The Grammar of Poetry {Review}

Who: Roman Roads Media

What: The Grammar of Poetry

When: Grades 6 - 9

Why: Let me tell you!

Grammar of Poetry teaches the fundamentals of poetry like: how to read poetry, simile, rhyme, metaphor, meter, personification, onomatopoeia, alliteration, oxymoron, refrain, spacial imitation, and more.

grammar of poetry

Components of the program:

  • Student Textbook/Workbook ~ $22 (one per student)

  • Teacher's Edition ~ $24

  • Set of 4 DVDs ~ $85

Grammar of Poetry Bundle ~ DVDs, 1 Student Text, and Teacher's Edition for $100. (Plus a flat shipping rate of $7 for the bundle).

I purchased an additional student workbook so that I could use this with both Dylan (9th grade) and Nathan (10th grade) this coming school year. I paid $22 plus a flat shipping rate of $3.

How does The Grammar of Poetry work?

The study begins with a defense of the classical tool of imitation. In this course, my students will be emulating "poems of truth, beauty, and goodness" very similar to way Benjamin Franklin was self-taught.

Lesson 1 is an introduction to poetry. We learn that poetry is a language of pictures and music. We also learn that poetry can be manly, and my boys who originally cringed at the thought of learning about poetry, were instantly won over by the idea by teacher Matt Whittling, who says that poetry is not just for girls.

My boys also learned what a trope is and the two parts of the music of poetry: meter and rhyme. And in order to write a good poem, they needed to have a meaningful topic to write about, so they filled out an epiphany chart to reveal high points, low points, turning points, and special people, places, and possessions in their life.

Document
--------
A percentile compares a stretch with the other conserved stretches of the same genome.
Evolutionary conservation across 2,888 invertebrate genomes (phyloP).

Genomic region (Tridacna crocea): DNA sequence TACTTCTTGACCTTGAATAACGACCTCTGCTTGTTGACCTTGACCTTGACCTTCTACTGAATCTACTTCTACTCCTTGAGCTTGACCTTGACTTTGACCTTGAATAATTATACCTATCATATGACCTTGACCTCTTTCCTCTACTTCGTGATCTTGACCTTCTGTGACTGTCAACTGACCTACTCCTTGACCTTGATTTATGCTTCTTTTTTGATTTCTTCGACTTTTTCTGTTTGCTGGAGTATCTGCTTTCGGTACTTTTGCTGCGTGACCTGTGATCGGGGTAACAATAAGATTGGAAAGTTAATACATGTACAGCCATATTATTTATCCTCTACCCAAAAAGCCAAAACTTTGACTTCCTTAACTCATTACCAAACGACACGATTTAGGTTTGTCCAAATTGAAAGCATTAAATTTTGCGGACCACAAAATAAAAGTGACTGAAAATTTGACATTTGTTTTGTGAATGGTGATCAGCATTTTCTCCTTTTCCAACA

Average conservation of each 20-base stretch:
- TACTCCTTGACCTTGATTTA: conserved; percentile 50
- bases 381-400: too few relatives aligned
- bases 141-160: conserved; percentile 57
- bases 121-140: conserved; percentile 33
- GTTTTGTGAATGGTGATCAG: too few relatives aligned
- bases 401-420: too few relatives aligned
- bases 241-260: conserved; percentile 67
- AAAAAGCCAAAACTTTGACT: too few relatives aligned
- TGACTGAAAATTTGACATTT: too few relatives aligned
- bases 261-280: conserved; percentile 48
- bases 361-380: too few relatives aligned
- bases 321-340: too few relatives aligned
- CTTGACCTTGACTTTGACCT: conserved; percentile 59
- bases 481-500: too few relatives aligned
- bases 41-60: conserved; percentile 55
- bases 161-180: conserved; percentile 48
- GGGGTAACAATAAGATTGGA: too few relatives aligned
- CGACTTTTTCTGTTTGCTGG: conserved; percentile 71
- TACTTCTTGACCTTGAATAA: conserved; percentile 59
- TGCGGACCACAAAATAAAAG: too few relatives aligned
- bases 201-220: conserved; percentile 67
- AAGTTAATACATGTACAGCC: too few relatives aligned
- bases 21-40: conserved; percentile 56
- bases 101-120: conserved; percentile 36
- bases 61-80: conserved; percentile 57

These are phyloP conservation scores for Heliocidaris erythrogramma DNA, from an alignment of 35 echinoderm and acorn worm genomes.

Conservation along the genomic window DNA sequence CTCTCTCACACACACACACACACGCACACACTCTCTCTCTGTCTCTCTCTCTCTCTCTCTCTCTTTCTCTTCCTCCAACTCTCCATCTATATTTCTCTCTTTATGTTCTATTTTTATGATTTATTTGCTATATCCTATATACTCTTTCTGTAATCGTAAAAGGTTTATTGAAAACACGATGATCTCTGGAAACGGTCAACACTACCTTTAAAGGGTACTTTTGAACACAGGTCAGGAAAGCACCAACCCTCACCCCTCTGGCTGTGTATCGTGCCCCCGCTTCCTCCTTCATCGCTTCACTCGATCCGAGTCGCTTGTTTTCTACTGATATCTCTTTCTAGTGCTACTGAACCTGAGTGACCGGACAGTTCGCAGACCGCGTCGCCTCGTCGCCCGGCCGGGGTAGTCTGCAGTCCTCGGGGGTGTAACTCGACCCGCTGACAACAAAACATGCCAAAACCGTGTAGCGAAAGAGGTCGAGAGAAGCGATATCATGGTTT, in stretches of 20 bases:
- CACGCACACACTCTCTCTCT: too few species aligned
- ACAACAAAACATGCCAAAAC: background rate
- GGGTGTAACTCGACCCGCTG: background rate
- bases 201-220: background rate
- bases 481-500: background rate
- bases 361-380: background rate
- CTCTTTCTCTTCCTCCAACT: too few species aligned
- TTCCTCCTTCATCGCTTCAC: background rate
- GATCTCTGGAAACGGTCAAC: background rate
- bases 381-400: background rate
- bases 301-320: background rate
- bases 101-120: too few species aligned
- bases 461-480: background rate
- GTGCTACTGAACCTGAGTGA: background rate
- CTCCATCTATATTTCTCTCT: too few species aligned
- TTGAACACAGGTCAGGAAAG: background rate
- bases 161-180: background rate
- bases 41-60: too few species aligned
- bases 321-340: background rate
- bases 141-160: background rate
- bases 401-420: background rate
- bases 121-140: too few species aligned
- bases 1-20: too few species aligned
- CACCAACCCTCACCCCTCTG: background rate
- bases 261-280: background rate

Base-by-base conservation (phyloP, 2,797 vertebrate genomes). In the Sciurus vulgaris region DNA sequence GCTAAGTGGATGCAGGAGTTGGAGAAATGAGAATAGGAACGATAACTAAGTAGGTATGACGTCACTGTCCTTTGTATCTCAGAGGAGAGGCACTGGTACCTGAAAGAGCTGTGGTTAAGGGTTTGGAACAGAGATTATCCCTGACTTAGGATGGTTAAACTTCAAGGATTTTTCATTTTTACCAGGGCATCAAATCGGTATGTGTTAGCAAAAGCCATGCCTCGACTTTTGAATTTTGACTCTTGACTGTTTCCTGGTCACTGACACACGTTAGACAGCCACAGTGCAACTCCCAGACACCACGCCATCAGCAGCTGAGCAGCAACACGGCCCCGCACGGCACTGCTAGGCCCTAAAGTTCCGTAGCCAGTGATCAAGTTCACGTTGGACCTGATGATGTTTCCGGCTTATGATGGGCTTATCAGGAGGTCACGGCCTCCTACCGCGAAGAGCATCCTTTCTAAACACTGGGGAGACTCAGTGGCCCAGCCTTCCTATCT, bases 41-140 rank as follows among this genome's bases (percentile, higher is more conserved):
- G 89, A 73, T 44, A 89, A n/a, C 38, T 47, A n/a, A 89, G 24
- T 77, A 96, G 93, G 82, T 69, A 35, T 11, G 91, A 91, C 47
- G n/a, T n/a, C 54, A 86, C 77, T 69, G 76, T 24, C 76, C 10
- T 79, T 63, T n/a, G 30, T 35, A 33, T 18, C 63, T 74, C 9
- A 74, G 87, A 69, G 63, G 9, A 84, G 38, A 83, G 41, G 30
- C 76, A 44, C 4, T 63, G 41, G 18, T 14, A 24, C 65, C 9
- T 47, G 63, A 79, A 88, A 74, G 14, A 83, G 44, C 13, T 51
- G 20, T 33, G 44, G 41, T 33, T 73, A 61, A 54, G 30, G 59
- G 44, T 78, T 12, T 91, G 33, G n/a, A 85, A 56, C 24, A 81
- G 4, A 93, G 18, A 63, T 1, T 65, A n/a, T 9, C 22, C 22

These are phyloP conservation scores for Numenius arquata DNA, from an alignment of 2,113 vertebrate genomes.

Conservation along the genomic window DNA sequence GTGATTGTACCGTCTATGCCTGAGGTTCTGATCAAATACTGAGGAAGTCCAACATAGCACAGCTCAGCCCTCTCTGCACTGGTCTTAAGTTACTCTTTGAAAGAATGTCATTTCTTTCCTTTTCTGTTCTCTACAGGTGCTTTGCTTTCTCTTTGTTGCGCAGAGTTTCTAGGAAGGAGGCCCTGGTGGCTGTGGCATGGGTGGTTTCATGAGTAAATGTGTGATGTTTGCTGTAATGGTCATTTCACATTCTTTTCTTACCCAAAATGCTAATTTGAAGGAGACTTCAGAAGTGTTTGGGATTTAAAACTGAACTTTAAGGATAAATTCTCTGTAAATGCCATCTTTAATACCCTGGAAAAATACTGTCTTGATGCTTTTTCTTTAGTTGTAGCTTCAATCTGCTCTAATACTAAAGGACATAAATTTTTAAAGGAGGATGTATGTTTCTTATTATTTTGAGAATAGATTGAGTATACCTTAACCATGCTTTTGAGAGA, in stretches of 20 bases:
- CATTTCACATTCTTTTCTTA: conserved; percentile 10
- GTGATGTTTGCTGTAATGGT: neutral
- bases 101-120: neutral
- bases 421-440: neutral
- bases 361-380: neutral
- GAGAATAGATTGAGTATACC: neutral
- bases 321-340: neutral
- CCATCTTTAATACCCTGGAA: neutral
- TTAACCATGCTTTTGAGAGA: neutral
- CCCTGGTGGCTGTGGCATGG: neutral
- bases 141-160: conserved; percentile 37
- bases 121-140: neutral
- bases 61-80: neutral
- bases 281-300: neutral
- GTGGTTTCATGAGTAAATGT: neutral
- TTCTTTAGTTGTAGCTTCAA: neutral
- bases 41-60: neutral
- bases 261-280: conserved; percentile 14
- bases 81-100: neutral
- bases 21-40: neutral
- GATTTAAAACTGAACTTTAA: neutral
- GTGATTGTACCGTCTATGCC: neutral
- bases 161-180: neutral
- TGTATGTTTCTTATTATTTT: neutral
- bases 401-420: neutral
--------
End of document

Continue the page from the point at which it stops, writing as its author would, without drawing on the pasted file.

Lesson 2 is on How to Read Poetry. They learned about thankfulness in poetry, how to read, memorize and recite poetry, how to use the information in the title to help understand and comprehend the poem, and how to identify the setting of the poem. Then they learned the poetic categories and practiced what they learned by reading several poems and identifying the poetic category.

Lessons 1 and 2 were on one video on Disc One and were an introduction to poetry. Each module thereafter consists of one module, or three lessons.

Module 1 begins the heart of the study with lessons on Simile (trope), Rhyme, and Using a Rhyming Dictionary.

There are 30 lessons in the text, and the Teacher's Guide suggests a schedule of three lessons per week (one module), with each lesson lasting about 30 minutes. Because my boys were heading off to camp and would be gone for 2 weeks during this review, we doubled up to get a few more lessons in before they left. But, I think three lessons a week is a very doable, relaxed, and enjoyable pace! Completing the study at this pace, we would finish it in only 10 weeks, so even if we did 2 lessons a week, we would still complete the study in 15 weeks - less than a semester.

To prepare myself for each lesson, I read through the information at the top of each lesson, but didn't find it necessary to read the information to my boys. They were able to read the text, watch the video lesson, and do the practice activities independently and had a thorough understanding of the concepts without my help.